More Pedestrian Deaths from Vehicle Accidents, but Potentially More Solutions

pedestrians crossing on 3rd avenue in nyc

Recent Study Says Pedestrian-Motor Vehicle Accident Deaths are Increasing, but Solutions May be Available

According to a recent news release from the Insurance Institute for Highway Safety (IIHS), the IIHS recently conducted a study on pedestrian accident deaths and determined that they “have jumped 46% since reaching their lowest point in 2009.” In other words, over the last nine years, the rate of pedestrian-motor vehicle accident fatalities has almost doubled, and more pedestrians than ever are suffering life-threatening and deadly injuries in collisions with motorists.

The increase in fatal pedestrian-vehicle accidents has largely occurred “mostly in urban and suburban areas, at nonintersections, on arterials—busy roads designed mainly to funnel vehicle traffic toward freeways—and in the dark,” according to the IIHS study. In other words, the study suggests that there are more pedestrians on roads that previously were not frequented by individuals on foot. At the same time, more crashes over the last nine years have involved “SUVs and high-horsepower vehicles.” In 2016 alone, there were 5,987 pedestrian-motor vehicle accident deaths. Those accounted for 16% of all traffic fatalities. That number represented the highest rate of pedestrian deaths since 1990.

David Harkey, the IIHS President, emphasized that the new study gives us the information we need to address pedestrian-vehicle accident death rates and to put measures in place to reduce them. As he explains, “understanding where, when, and how these additional pedestrian crashes are happening can point the way to solutions.” Harkey went on explain how the study “tells us that improvements in road design, vehicle design, lighting and speed limit enforcement all have a role to play in addressing the issue.”

Preventing Pedestrian Vehicle Accident Deaths in Urban and Suburban Areas

The following are some important statistics reported in the study that may help city officials develop new plans for pedestrian safety:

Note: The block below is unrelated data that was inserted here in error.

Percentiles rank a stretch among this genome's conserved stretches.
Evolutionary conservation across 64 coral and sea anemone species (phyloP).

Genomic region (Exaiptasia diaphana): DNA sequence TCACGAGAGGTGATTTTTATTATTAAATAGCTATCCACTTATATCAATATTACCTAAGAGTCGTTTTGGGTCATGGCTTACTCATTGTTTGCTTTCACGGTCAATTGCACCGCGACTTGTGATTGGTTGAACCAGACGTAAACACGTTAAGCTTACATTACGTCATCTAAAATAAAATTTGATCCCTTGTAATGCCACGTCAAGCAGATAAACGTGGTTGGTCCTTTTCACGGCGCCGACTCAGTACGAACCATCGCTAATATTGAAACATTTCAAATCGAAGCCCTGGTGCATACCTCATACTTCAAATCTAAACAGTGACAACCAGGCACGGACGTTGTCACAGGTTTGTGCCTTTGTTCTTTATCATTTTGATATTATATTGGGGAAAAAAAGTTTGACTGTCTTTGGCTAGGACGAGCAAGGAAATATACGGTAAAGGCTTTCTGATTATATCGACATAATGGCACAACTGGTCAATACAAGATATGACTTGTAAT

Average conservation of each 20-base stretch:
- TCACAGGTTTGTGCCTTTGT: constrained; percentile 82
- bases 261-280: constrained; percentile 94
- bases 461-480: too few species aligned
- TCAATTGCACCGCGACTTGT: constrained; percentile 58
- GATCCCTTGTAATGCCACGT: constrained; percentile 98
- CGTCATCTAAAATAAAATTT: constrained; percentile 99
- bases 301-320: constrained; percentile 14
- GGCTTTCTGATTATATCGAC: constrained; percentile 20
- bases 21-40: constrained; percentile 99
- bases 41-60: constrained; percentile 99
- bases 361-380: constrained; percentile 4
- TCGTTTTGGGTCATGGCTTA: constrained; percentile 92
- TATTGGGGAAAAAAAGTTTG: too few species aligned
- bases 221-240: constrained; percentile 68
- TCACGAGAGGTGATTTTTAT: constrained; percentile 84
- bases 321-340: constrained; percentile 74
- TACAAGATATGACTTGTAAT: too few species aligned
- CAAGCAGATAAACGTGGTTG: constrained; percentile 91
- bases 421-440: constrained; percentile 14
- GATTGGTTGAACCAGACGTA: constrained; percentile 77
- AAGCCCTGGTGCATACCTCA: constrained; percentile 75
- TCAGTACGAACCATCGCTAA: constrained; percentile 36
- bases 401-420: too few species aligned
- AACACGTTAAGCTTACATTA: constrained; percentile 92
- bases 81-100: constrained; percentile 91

• In terms of age groups affected by the rise in pedestrian motor vehicle accident deaths, those between the ages of 20-69 showed the highest increase;
  • Pedestrian deaths in urban areas (including suburbs) rose by 54%;
  • Pedestrian-vehicle accident fatalities rose by 67% on arterials;
  • In terms of pedestrian deaths at nonintersections, those rose by 50%;
  • Pedestrian deaths that occurred after dark increased by 67%; and
  • Fatal collisions between pedestrians and SUV drivers increased by 81% (the highest of all vehicles).

What suggestions does the study make for reducing the rate of pedestrian crash deaths in urban and suburban areas? Researchers suggest some of the following:

  • Create more convenient and safe locations to cross the street;
  • Add curb extensions and/or median crossing islands;
  • Add sidewalks;
  • Lower speed limits and enforce them;
  • Improve street lighting;
  • Improve motor vehicle headlights; and
  • Improve vehicle front crash prevention systems.

As you can see, suggested safety improvements involve changes to city infrastructure as well as technological improvements to new motor vehicles. If someone you love sustained life-threatening or deadly injuries in a motor vehicle accident, it is important to speak with a pedestrian accident lawyer to learn more about filing a claim for financial compensation.

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